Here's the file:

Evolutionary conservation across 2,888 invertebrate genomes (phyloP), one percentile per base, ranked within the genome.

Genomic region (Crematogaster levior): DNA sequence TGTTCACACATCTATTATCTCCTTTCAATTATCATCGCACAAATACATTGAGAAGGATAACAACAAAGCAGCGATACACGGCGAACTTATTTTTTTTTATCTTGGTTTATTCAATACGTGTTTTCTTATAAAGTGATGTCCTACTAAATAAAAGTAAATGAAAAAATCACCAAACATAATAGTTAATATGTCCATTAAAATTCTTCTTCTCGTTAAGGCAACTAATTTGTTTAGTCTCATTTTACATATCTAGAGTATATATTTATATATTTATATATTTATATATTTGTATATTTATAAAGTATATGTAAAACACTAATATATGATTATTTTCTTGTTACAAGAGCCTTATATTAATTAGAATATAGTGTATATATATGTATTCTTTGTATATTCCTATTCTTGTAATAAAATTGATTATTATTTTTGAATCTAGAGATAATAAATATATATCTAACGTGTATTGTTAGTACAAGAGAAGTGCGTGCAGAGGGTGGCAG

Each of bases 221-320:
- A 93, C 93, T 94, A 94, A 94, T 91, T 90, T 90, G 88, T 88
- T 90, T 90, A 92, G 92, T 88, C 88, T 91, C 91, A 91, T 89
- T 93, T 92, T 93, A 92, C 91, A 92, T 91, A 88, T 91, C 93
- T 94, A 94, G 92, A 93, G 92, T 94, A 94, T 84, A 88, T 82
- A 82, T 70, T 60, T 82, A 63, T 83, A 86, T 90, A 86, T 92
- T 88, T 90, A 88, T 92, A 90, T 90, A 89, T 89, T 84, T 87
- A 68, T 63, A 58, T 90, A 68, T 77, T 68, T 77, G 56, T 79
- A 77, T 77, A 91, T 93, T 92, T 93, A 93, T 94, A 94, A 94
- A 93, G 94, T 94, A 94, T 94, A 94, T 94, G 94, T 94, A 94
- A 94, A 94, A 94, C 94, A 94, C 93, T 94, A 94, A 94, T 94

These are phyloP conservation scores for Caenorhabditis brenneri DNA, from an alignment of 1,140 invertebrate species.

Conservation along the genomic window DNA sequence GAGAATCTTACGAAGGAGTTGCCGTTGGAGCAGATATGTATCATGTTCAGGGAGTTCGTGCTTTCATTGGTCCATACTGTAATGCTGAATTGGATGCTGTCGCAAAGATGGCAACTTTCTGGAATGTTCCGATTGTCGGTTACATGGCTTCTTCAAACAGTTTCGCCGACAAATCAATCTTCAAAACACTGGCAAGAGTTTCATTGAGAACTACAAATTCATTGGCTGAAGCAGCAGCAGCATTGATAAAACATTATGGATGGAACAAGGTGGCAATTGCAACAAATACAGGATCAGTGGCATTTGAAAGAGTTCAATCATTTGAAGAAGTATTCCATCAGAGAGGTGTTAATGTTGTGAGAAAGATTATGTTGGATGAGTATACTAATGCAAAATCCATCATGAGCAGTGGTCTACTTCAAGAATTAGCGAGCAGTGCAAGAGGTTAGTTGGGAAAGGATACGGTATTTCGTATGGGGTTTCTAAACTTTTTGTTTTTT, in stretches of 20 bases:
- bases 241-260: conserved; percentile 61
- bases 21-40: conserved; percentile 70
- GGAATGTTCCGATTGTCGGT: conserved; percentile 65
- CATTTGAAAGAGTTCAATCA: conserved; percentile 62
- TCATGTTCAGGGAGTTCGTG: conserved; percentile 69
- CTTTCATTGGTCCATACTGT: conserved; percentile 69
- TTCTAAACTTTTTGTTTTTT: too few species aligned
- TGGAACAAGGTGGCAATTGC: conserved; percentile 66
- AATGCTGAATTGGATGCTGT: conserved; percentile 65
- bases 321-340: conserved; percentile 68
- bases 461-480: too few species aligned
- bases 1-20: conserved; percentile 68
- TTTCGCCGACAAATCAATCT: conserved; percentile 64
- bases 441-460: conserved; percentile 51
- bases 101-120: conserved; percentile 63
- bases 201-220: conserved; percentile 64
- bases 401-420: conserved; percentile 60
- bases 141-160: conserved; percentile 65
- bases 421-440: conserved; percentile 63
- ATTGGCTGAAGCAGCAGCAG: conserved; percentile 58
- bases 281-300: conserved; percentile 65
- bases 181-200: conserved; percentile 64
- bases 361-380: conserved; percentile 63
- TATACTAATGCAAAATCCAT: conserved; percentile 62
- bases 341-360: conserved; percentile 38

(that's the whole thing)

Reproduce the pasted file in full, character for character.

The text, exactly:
Evolutionary conservation across 2,888 invertebrate genomes (phyloP), one percentile per base, ranked within the genome.

Genomic region (Crematogaster levior): DNA sequence TGTTCACACATCTATTATCTCCTTTCAATTATCATCGCACAAATACATTGAGAAGGATAACAACAAAGCAGCGATACACGGCGAACTTATTTTTTTTTATCTTGGTTTATTCAATACGTGTTTTCTTATAAAGTGATGTCCTACTAAATAAAAGTAAATGAAAAAATCACCAAACATAATAGTTAATATGTCCATTAAAATTCTTCTTCTCGTTAAGGCAACTAATTTGTTTAGTCTCATTTTACATATCTAGAGTATATATTTATATATTTATATATTTATATATTTGTATATTTATAAAGTATATGTAAAACACTAATATATGATTATTTTCTTGTTACAAGAGCCTTATATTAATTAGAATATAGTGTATATATATGTATTCTTTGTATATTCCTATTCTTGTAATAAAATTGATTATTATTTTTGAATCTAGAGATAATAAATATATATCTAACGTGTATTGTTAGTACAAGAGAAGTGCGTGCAGAGGGTGGCAG

Each of bases 221-320:
- A 93, C 93, T 94, A 94, A 94, T 91, T 90, T 90, G 88, T 88
- T 90, T 90, A 92, G 92, T 88, C 88, T 91, C 91, A 91, T 89
- T 93, T 92, T 93, A 92, C 91, A 92, T 91, A 88, T 91, C 93
- T 94, A 94, G 92, A 93, G 92, T 94, A 94, T 84, A 88, T 82
- A 82, T 70, T 60, T 82, A 63, T 83, A 86, T 90, A 86, T 92
- T 88, T 90, A 88, T 92, A 90, T 90, A 89, T 89, T 84, T 87
- A 68, T 63, A 58, T 90, A 68, T 77, T 68, T 77, G 56, T 79
- A 77, T 77, A 91, T 93, T 92, T 93, A 93, T 94, A 94, A 94
- A 93, G 94, T 94, A 94, T 94, A 94, T 94, G 94, T 94, A 94
- A 94, A 94, A 94, C 94, A 94, C 93, T 94, A 94, A 94, T 94

These are phyloP conservation scores for Caenorhabditis brenneri DNA, from an alignment of 1,140 invertebrate species.

Conservation along the genomic window DNA sequence GAGAATCTTACGAAGGAGTTGCCGTTGGAGCAGATATGTATCATGTTCAGGGAGTTCGTGCTTTCATTGGTCCATACTGTAATGCTGAATTGGATGCTGTCGCAAAGATGGCAACTTTCTGGAATGTTCCGATTGTCGGTTACATGGCTTCTTCAAACAGTTTCGCCGACAAATCAATCTTCAAAACACTGGCAAGAGTTTCATTGAGAACTACAAATTCATTGGCTGAAGCAGCAGCAGCATTGATAAAACATTATGGATGGAACAAGGTGGCAATTGCAACAAATACAGGATCAGTGGCATTTGAAAGAGTTCAATCATTTGAAGAAGTATTCCATCAGAGAGGTGTTAATGTTGTGAGAAAGATTATGTTGGATGAGTATACTAATGCAAAATCCATCATGAGCAGTGGTCTACTTCAAGAATTAGCGAGCAGTGCAAGAGGTTAGTTGGGAAAGGATACGGTATTTCGTATGGGGTTTCTAAACTTTTTGTTTTTT, in stretches of 20 bases:
- bases 241-260: conserved; percentile 61
- bases 21-40: conserved; percentile 70
- GGAATGTTCCGATTGTCGGT: conserved; percentile 65
- CATTTGAAAGAGTTCAATCA: conserved; percentile 62
- TCATGTTCAGGGAGTTCGTG: conserved; percentile 69
- CTTTCATTGGTCCATACTGT: conserved; percentile 69
- TTCTAAACTTTTTGTTTTTT: too few species aligned
- TGGAACAAGGTGGCAATTGC: conserved; percentile 66
- AATGCTGAATTGGATGCTGT: conserved; percentile 65
- bases 321-340: conserved; percentile 68
- bases 461-480: too few species aligned
- bases 1-20: conserved; percentile 68
- TTTCGCCGACAAATCAATCT: conserved; percentile 64
- bases 441-460: conserved; percentile 51
- bases 101-120: conserved; percentile 63
- bases 201-220: conserved; percentile 64
- bases 401-420: conserved; percentile 60
- bases 141-160: conserved; percentile 65
- bases 421-440: conserved; percentile 63
- ATTGGCTGAAGCAGCAGCAG: conserved; percentile 58
- bases 281-300: conserved; percentile 65
- bases 181-200: conserved; percentile 64
- bases 361-380: conserved; percentile 63
- TATACTAATGCAAAATCCAT: conserved; percentile 62
- bases 341-360: conserved; percentile 38